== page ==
In a recent study published on the medRxiv* preprint server, a team of researchers developed a new allele-specific (AS) real-time quantitative polymerase chain reaction (RT-qPCR) to detect the severe acute respiratory syndrome coronavirus 2 (SARS-CoV-2) Omicron variant of concern (VOC) in wastewater.
Study: Quantitative detection of SARS-CoV-2 Omicron variant in wastewater through allele-specific RT-qPCR. Image Credit: Aleksandar Malivuk / Shutterstock.com
In November 2021, the fifth SARS-CoV-2 VOC known as the Omicron variant was identified and found to have 26 to 32 spike protein mutations. The surveillance of new SARS-CoV-2 variants has been achieved through the sequencing of clinical samples; however, the techniques used for these purposes are often associated with high operational costs and specialized infrastructure requirements.
In light of these challenges, an alternative method of wastewater-based surveillance (WBS) has garnered attention due to its low cost and real-time unbiased insights into virus transmissibility for the entire population at the community level. In fact, WBS has already proven effective in assessing SARS-CoV-2 circulation in several different countries, as well as for detecting the spread of new SARS-CoV-2 strains.
Despite the utility of WBS, this surveillance approach is associated with poor sensitivity in identifying low-frequency variants. Furthermore, there remains a lack of quantitative modeling for WBS that would be required for its widespread application.
About the study
For the clinical diagnosis of the coronavirus disease 2019 (COVID-19), RT-qPCR is considered the gold standard for detecting the presence of SARS-CoV-2.
In an effort to expand the application of this analytical technique, the researchers of the current study developed a new set of AS RT-qPCR primers to detect and quantify the Omicron variant from wastewater using two approaches. The first approach is a new assay targeting the Q493R, G496S, and Q498R loci found in the majority of Omicron mutations,, whereas the second approach involves targeting the HV69-70del mutation found in both the Omicron and Alpha variants.
Schematic of our panel of AS RT-qPCR assays.
The current study assessed the specificity for wild-type (WT) and mutant targets at locus 493-498 by screening the synthetic DNA containing WT and Omicron sequences at these targeted loci by qPCR reactions.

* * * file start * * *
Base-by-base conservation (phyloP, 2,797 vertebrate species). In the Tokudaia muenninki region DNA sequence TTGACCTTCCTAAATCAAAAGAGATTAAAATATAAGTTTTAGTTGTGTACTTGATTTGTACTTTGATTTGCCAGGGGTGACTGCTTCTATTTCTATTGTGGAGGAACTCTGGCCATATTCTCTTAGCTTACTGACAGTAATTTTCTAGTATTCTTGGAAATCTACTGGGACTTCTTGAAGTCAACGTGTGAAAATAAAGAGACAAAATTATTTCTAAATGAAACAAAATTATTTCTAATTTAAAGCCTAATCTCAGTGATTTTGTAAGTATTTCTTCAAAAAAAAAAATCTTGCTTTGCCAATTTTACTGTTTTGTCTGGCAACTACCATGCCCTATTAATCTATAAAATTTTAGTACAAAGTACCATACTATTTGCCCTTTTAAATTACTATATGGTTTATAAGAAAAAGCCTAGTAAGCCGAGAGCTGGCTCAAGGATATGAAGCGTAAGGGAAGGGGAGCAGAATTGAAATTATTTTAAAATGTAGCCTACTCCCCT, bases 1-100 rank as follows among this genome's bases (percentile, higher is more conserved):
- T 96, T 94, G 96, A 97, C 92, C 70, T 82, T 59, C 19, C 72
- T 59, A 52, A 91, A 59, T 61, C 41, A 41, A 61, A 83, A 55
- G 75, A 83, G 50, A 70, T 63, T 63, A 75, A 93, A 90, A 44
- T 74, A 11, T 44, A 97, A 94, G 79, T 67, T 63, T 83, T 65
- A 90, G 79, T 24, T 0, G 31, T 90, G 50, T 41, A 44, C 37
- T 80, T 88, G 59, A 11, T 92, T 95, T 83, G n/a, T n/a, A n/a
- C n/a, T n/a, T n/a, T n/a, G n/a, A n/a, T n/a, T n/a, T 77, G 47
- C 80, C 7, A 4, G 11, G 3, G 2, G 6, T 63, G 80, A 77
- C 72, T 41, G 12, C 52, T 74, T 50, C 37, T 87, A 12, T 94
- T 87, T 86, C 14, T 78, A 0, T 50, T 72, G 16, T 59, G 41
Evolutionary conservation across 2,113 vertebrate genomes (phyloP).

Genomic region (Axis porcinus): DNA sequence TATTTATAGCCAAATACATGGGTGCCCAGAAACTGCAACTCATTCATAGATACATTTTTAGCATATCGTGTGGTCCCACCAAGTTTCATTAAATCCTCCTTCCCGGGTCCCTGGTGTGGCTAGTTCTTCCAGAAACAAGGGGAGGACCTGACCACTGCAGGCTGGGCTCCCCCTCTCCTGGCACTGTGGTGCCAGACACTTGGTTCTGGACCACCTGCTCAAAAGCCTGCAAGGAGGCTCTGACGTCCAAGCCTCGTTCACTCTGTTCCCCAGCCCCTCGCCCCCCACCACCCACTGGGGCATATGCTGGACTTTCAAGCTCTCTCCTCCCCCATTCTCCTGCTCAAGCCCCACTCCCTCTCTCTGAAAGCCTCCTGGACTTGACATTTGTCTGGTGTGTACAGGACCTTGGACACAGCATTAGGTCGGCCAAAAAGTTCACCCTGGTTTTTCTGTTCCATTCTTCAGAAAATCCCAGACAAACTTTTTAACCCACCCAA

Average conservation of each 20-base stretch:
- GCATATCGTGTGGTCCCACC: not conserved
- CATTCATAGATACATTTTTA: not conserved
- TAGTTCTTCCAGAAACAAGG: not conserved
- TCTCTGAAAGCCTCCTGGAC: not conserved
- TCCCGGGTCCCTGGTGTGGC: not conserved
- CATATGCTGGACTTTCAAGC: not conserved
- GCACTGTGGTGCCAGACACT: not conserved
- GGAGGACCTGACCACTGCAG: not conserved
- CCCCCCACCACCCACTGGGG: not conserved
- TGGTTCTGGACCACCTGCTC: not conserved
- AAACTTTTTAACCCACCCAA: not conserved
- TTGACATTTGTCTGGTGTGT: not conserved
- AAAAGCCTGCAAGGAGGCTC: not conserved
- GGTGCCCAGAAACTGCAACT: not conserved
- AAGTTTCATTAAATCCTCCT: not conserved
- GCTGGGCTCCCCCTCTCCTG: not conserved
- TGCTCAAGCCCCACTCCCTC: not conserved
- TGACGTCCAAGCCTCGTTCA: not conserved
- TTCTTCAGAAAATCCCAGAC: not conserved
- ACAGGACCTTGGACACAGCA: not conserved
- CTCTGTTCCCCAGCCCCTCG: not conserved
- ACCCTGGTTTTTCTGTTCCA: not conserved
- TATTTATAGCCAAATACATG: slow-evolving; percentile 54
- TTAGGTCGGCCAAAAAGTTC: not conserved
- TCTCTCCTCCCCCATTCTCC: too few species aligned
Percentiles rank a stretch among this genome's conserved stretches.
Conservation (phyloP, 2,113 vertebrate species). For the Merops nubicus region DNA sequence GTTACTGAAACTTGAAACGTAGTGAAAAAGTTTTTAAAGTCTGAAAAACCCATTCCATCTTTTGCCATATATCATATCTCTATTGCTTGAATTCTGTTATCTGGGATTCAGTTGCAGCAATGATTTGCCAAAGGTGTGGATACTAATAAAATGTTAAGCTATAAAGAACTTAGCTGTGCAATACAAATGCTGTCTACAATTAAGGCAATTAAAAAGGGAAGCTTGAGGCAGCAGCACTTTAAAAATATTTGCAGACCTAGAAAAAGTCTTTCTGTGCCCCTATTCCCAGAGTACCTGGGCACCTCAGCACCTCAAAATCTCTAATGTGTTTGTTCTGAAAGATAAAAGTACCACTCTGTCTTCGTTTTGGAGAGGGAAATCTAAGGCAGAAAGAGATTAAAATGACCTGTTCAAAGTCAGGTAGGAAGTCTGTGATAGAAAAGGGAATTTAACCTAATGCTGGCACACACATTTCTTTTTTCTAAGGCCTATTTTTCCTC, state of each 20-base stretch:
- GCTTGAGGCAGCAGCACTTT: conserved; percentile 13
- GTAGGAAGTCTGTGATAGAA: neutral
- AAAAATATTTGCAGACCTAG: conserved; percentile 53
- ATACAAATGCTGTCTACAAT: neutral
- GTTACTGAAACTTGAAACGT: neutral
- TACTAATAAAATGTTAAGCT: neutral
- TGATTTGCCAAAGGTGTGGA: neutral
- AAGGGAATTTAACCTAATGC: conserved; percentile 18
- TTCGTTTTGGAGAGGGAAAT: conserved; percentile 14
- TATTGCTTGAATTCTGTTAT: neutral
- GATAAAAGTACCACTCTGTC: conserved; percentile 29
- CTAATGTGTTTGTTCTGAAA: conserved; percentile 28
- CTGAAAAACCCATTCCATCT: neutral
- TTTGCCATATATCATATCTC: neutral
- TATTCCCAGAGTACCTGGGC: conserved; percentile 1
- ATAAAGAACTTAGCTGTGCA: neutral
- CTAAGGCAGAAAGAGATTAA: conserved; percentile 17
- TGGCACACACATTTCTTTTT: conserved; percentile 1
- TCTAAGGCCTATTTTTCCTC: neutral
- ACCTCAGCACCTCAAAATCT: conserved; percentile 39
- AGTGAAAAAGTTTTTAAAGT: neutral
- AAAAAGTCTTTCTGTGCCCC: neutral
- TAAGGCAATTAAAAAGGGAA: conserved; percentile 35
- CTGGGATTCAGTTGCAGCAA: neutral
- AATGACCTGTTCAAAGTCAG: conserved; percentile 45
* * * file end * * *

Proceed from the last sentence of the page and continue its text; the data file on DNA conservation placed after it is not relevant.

The assay demonstrated high specificity in identifying the WT and Omicron variants in wastewater samples. These properties were demonstrated by the lack of cross-reactivity observed in the WT DNA and Omicron variant genotypes at up to 103 and 104 copies of DNA of the opposite genotype, respectively.
Specificity and cross-reactivity of AS RT-qPCR primers against the WT and the Omicron DNA sequences.
The researchers further evaluated the twist synthetic SARS-CoV-2 ribonucleic acid (RNA) control and found the amplification efficiency from 90% to 94% for DNA sequences representative of Omicron and WT assay for WT sequences. The sensitivity of this assay was equivalent to the widely used United States Centers for Disease Control and Prevention (CDC) assay.
The second approach assessed in this study was previously to detect the Alpha variant and was used in the present study for detecting the Omicron variant. Herein, the 69-70 deletion targeting assay reported high specificity and no cross-reaction up to 105 copies of RNA of the opposite WT genotype. The sensitivity of this 69-70 del targeting assay was comparable to the widely accepted CDC N1/N2 assays.
Limitations and conclusion
The present assay was validated using the synthetic DNA sequences of WT and Omicron variant and against WT RNA; however, the RNA for the Omicron variant was not available for this study. Another limitation was that the authors did not validate the Omicron variant sequences in real wastewater samples.
The researchers shared this assay and its initial validation findings to demonstrate the benefits of RT-qPCR for WBS purposes. According to the authors, this novel assay would serve as an important tool for tracking the transmissibility of the Omicron variant at the community level at a low cost.
medRxiv publishes preliminary scientific reports that are not peer-reviewed and, therefore, should not be regarded as conclusive, guide clinical practice/health-related behavior, or treated as established information.
- Lee, W. L., Gu, X., Armas, F., et al. (2021). Quantitative detection of SARS-CoV-2 Omicron variant in wastewater through allele-specific RT-qPCR. medRxiv. doi:10.1101/2021.12.21.21268077. https://www.medrxiv.org/content/10.1101/2021.12.21.21268077v1.full-text.
Posted in: Device / Technology News | Medical Science News | Medical Research News | Disease/Infection News
Tags: Allele, Analytical Technique, Assay, Coronavirus, Coronavirus Disease COVID-19, DNA, Frequency, Locus, Mutation, Polymerase, Polymerase Chain Reaction, Protein, Respiratory, Ribonucleic Acid, RNA, SARS, SARS-CoV-2, Severe Acute Respiratory, Severe Acute Respiratory Syndrome, Spike Protein, Syndrome, Virus
Susha has a Bachelor of Science (B.Sc.) degree in Chemistry and Master of Science (M.Sc) degree in Biochemistry from the University of Calicut, India. She always had a keen interest in medical and health science. As part of her masters degree, she specialized in Biochemistry, with an emphasis on Microbiology, Physiology, Biotechnology, and Nutrition. In her spare time, she loves to cook up a storm in the kitchen with her super-messy baking experiments.
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